The Baker administration on Thursday acknowledged the state’s epic traffic has reached a “tipping point” and signaled support for major new tools to combat congestion, including allowing commuters to pay to bypass gridlock and reserving bus lanes on highways.
At a news conference, Governor Charlie Baker released a long-awaited report that concluded what Boston-area commuters already know: Traffic in and around the city is bad, and getting worse.
“No one likes traffic and congestion, period, and it’s a frustrating and inconvenient reality for too many people,” he said.
The congestion report — and the fact that Baker held an event to release it — demonstrates just how much transportation has come to dominate his gubernatorial career. From the early days in 2015 when the Massachusetts Bay Transportation Authority seized up after a series of punishing storms, to the ongoing reliability and safety concerns exposed by the Red Line derailment in June, to reports that Massachusetts has among the worst rush hour traffic in the country, Baker has been under mounting political pressure to deliver relief.
[Seeing Red: A Boston Globe Spotlight Team report on traffic in Massachusetts]
The governor recently unveiled a massive $18 billion plan to accelerate the repair of the aging transit system and expand its reach, and also offer tax credits to those who work from home. He referenced that plan frequently Thursday, while also calling for a change from “standard operating procedure.”
Chief among Baker’s ideas is allowing motorists to pay their way out of congestion by allowing them to use new, still-to-be- built toll lanes on the state’s highways.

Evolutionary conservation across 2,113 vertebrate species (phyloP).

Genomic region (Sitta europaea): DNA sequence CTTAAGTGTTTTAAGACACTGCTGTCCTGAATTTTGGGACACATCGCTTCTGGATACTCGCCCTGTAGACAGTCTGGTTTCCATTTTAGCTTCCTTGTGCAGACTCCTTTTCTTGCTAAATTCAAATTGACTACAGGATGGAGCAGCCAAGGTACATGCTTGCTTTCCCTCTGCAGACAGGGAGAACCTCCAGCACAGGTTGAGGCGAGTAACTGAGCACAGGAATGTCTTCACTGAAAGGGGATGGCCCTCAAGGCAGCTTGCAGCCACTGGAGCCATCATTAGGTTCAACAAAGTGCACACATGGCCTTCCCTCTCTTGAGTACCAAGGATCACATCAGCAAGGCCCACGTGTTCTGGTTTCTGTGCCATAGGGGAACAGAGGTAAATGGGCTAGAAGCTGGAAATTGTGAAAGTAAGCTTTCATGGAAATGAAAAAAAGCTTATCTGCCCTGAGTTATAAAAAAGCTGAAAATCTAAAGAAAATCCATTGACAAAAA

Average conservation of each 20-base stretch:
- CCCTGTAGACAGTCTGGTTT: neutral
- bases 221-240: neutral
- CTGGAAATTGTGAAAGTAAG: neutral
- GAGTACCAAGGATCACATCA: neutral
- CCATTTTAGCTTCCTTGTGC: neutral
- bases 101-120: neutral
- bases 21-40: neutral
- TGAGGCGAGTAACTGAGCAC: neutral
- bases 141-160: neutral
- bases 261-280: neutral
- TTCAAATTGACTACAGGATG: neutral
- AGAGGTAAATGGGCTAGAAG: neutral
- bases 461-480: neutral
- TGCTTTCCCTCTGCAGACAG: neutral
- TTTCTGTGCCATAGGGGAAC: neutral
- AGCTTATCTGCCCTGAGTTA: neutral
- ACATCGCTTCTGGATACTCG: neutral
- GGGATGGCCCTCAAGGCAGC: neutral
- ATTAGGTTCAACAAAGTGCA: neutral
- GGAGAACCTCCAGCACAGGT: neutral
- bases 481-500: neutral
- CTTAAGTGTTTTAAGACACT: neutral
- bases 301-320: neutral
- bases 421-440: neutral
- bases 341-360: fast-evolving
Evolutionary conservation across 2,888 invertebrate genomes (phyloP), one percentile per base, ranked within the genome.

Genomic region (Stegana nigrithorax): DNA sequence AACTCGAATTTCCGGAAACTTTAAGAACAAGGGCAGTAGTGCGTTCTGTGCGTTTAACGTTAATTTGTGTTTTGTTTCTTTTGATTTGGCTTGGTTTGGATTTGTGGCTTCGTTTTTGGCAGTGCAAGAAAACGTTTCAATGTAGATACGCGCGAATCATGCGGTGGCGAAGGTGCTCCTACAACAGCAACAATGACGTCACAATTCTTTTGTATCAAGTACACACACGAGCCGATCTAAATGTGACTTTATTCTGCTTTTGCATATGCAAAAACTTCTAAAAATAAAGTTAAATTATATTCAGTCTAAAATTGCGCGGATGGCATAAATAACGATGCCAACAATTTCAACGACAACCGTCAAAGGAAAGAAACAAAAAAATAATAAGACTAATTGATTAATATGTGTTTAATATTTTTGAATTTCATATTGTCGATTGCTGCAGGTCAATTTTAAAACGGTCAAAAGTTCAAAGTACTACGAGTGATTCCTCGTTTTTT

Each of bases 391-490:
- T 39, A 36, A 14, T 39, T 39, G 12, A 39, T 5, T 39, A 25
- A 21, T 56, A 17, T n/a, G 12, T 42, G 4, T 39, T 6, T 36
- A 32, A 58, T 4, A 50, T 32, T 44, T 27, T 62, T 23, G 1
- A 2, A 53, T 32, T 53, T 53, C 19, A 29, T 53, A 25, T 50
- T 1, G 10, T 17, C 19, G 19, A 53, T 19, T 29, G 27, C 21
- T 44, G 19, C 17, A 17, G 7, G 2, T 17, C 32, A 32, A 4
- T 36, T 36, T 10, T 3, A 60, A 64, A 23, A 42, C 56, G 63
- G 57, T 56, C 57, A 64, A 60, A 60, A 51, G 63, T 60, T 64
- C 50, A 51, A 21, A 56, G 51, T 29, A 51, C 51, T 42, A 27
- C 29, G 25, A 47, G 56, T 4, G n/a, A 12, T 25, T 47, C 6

“I do believe that this, if it can be done . . . should absolutely affect the quality of people’s commutes,” Baker said.
However, he again rejected other forms of “congestion pricing” that many transportation advocates have recommended, such as adding or increasing tolls on all drivers during rush hour to discourage travel at peak times. The governor said such a system would unfairly penalize those who have no choice but to commute during rush hour.
“Without another option, this plan would only cost money for folks who have no other options,” he said.
By contrast, an opt-in toll lane — also known as a high-occupancy toll lane, or HOT — would speed up commutes not only for those willing to pay to bypass traffic, but for those in the free lanes as well, Baker said. Over the next year, the administration will study the location and feasibility of toll lanes, Transportation Secretary Stephanie Pollack said.
Though it did not list all the highways that would be considered for tolls, the administration report said the Southeast Expressway would be included in the study.
The administration also said it would “explore” with the Legislature whether to increase the fees on Uber and Lyft rides during rush hour. A recent report commissioned by Uber and Lyft found that their cars accounted for nearly 8 percent of total mileage in Suffolk County during a one-month period in 2018.
Those tolls lanes could also accommodate buses, administration officials added, which should improve commuting times for public transit riders and may even encourage others to give up their cars.
T. Donna Chen, a transportation specialist and assistant professor at the University of Virginia, said congestion pricing in various forms can be an effective tool, especially if tolls vary based on the amount of traffic on the road.
“This type of solution has worked really well to curb congestion in some of the other major cities,” she said, citing Atlanta, Seattle, and Washington, D.C.
Chen said high-occupancy toll lanes are often derided as “Lexus lanes” because they favor people who can afford to pay higher tolls. But one way to make them more palatable, she said, is to use the revenue they generate to pay for mass transit options that would benefit all commuters.